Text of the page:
HomeGroupsTalkZeitgeist
This site uses cookies to deliver our services, improve performance, for analytics, and (if not signed in) for advertising. By using LibraryThing you acknowledge that you have read and understand our Terms of Service and Privacy Policy. Your use of the site and services is subject to these policies and terms.
Hide this

Results from Google Books

Click on a thumbnail to go to Google Books.

Water by Robin McKinley
Loading...

Water

by Robin McKinley, Peter Dickinson

Other authors: See the other authors section.

Series: Tales of Elemental Spirits (1)

MembersReviewsPopularityAverage ratingMentions
7721917,972 (3.71)45
  1. 00
    Flyaway by Lynn Hall (MyriadBooks)
    MyriadBooks: For how to escape a slow death.
Loading...

Sign up for LibraryThing to find out whether you'll like this book.

No current Talk conversations about this book.

» See also 45 mentions

Showing 1-5 of 19 (next | show all)
This is a collection of short stories, some by Dickinson and some by McKinley, all involving water spirits in one form or another. One of McKinley's is another Damar story (The Blue Sword, The Hero and the Crown). Several of them, by both writers, involved merpeople in what's at least somewhat a shared world. Overall, I find McKinley's characters more likable and enjoyable to spend time with, but all the stories are entertaining.
( )
  LisCarey | Sep 19, 2018 |
Aside from the occasional Grimm fairytale, I don't usually read anthologies, but anything with mermaids and other water-related myths will grab my attention. For short stories, they are a bit on the long side (there's only seven), but even so, I thoroughly enjoyed them. While I can't pick out a favorite, the "Sea Serpent" didn't grip me as much as the others had. I'm definitely going to check out other works by these two authors and will start paying attention to anthologies more often. ( )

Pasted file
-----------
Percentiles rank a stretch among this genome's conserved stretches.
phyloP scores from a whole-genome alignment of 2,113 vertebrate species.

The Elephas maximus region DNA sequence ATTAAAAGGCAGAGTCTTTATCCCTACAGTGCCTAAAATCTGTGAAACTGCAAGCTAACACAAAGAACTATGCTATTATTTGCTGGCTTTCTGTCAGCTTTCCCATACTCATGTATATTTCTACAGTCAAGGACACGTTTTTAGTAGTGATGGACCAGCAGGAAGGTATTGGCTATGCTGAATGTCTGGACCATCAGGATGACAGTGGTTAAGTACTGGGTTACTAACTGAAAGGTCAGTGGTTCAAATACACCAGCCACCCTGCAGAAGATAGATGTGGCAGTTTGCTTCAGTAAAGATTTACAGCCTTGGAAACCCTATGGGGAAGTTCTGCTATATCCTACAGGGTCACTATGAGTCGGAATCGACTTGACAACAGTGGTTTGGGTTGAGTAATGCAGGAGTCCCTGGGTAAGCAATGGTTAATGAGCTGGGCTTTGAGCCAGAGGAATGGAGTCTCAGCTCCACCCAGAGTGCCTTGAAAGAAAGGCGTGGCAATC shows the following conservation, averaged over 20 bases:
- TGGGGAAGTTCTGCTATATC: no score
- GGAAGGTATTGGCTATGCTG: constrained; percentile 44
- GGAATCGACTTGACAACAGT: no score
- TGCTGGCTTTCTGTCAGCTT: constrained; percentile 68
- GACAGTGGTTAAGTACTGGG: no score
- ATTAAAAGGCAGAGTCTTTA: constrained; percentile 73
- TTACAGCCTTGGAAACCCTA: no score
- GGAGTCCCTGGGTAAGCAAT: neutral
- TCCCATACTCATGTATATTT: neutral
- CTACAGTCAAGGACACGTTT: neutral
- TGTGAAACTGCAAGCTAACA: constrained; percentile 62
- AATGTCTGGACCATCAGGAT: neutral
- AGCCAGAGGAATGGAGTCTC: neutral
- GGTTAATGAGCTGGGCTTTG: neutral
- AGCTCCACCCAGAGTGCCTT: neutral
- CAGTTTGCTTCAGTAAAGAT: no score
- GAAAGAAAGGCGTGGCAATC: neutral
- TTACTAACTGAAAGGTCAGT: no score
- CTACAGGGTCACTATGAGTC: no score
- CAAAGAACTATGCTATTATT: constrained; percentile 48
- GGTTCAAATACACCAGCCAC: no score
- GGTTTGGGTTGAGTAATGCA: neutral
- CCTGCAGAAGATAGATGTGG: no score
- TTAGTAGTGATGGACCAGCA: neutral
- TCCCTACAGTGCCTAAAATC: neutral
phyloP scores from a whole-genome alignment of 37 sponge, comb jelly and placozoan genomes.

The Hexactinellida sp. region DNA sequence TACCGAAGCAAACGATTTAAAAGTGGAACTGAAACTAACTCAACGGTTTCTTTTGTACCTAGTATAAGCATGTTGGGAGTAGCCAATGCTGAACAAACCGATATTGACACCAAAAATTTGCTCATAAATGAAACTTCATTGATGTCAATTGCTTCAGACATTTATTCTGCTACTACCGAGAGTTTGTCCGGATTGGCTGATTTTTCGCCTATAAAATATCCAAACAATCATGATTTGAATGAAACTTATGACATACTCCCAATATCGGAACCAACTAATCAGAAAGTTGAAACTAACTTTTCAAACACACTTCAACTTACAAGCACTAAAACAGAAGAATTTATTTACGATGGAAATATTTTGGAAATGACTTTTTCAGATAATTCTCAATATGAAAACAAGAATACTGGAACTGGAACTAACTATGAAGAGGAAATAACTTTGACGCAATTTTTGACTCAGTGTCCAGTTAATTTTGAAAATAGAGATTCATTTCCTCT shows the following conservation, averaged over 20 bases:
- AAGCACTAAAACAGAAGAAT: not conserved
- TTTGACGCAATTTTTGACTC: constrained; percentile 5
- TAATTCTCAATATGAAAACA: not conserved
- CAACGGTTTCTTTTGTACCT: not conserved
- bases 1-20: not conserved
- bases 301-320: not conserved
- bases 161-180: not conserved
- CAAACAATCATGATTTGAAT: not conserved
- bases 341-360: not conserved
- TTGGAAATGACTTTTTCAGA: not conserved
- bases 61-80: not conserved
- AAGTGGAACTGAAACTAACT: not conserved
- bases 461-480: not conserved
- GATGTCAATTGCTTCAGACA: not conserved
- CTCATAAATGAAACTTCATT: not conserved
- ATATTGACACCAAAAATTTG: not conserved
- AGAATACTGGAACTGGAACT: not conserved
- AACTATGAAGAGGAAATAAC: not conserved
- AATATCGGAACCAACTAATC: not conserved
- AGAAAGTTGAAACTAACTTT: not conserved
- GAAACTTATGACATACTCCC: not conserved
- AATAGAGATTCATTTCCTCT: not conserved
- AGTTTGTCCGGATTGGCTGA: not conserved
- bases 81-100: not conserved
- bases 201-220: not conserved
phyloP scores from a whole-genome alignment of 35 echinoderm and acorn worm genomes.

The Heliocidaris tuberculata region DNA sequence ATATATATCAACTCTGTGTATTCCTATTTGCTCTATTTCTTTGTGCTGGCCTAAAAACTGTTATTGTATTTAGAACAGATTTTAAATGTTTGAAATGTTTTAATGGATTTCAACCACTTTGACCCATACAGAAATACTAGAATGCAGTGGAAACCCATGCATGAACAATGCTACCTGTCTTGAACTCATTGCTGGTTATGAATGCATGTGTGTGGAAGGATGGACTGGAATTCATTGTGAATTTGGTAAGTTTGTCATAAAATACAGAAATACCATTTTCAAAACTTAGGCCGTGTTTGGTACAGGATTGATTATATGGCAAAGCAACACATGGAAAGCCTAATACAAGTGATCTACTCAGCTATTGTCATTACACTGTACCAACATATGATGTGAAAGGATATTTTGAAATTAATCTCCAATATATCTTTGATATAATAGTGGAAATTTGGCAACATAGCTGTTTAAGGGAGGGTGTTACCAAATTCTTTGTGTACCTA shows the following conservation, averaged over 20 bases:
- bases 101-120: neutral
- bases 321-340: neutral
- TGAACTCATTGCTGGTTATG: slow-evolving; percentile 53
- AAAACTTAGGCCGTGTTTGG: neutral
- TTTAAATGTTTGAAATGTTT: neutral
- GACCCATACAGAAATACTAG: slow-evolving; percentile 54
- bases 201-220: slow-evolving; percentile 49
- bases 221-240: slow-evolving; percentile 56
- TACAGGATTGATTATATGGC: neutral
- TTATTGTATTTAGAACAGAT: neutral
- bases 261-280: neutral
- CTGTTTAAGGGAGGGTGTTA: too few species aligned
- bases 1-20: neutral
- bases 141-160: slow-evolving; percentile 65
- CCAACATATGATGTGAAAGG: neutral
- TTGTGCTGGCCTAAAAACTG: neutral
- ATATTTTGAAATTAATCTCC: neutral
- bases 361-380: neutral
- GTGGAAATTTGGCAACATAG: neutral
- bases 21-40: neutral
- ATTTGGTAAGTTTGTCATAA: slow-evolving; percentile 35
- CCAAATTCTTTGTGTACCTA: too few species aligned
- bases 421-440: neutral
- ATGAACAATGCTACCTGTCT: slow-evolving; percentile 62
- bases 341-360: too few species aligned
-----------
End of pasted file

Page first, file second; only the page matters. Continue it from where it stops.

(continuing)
PikakeFlor | Jul 6, 2017 |
3.5 stars? I do appreciate the talents of both these writers and have enjoyed other workds by them, and will seek out more. But for some reason this wasn't as wonderful as I wanted it to be. I have to admit that I kept having to check as I was reading to see which author wrote which story.

Ok, my only guess about why I, personally, didn't rate it higher is that I thought each story was a little too long. I'm more comfortable with stories that are highlighting an idea or an episode. These stories actually each built a world and gave us most of a character's life story. Each could have been easily developed into a full-lenght novel. So, kudos to the authors for making them so rich and yet so tight and concise, and lovely.

If you see the different editions, the all blue cover is stunning, but makes it look (imo) like a novel for adults. The cover with the orange banner across the top and the image of the merman (which is the one I have) is more fitting, I think, because it is a YA book. But it can also be read by any good reader above age 8 or so - the 'yuck factor' of mature issues is very low.